Tuesday, June 15, 2010

Tukwila Opts for Rental Licensing/Inspections- and Bellingham?

The city of Tukwila opted in a 7-0 council vote (click here) on 19 April to begin a rental licensing and inspection program for the 4,000 rental units within the municipality. The program is scheduled to take effect on 1 January 2011. Some of the prior discussion of the licensing law can be found by clicking here. Tukwila joins Pasco, Prosser, and Seattle; Washington cities that have adopted licensing and inspection laws.

Tukwila is undergoing the same financial pressures as other cities in Washington State. Their City Council minutes are replete with references to and discussions of fiscal problems (click here to read some council minutes) yet they have found the courage to do the right thing in the realm of health and safety for the thousands of home and apartment renters there. This blogger spoke to Tukwila's code enforcement officer yesterday at length. She indicated that this was the culmination of over 10 years of effort to clean up the dilapidated rentals in Tukwila.

With some imagination, the City of Bellingham can do the same.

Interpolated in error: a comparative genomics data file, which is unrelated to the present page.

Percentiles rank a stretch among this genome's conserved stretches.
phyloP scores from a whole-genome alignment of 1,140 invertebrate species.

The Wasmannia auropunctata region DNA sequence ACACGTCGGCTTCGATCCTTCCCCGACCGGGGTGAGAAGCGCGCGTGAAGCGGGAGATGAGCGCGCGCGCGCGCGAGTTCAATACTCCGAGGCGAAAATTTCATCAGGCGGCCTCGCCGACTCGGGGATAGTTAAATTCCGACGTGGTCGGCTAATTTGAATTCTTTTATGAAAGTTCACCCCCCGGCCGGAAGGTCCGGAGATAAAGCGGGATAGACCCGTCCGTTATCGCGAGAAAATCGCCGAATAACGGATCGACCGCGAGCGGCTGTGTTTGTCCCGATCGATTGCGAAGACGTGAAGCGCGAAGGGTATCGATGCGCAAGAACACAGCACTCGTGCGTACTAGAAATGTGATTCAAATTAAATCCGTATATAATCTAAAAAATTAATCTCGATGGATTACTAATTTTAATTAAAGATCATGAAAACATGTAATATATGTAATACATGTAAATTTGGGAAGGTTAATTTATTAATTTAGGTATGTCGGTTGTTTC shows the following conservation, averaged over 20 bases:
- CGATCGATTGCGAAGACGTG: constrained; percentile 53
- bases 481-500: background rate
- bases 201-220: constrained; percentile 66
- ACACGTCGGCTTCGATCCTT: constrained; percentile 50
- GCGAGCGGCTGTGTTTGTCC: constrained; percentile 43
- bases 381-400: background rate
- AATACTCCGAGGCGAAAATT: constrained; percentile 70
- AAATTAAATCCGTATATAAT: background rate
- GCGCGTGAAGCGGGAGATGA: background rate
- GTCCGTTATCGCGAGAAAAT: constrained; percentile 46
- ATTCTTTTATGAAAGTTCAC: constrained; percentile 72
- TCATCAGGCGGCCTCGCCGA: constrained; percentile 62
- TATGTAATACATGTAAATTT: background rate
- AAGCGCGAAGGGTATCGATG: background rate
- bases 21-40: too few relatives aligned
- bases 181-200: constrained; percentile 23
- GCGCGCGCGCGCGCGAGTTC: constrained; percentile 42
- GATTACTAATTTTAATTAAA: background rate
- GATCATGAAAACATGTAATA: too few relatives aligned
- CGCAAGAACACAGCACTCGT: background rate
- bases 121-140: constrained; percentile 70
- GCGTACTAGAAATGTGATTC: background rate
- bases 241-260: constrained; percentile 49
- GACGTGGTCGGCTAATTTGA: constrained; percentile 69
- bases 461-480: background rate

Friday, June 11, 2010

Rationale for Rental Licensing in Bellingham is Substantial

[This blog entry is a follow-up to the 24 May City Council meeting during which the topic of rental licensing and inspections was on the agenda. The Council agreed to have a further work session on the issue. The text below was sent in modified form in an email to the City Council]

There continues to be a refrain from some members of the council that they have not heard enough to discern a genuine need for inspections of rentals here. Let me summarize the rationale for licensing and inspections and lay that thought to rest.

The council has already heard from several neighborhoods that support rental licensing and inspections to include Samish, on whose board (for the record) I serve. I am aware that you have received similar letters from the York and Sunnyland Neighborhoods. On 17 March, the Mayor’s Neighborhood Advisory Commission (MNAC) recommended that “a rental housing licensing and inspection ordinance be drawn up for review and discussion in 2010 in a public process." This recommendation was approved by an overwhelming vote by neighborhood representatives that implies some support for the concept of rental licensing and inspection.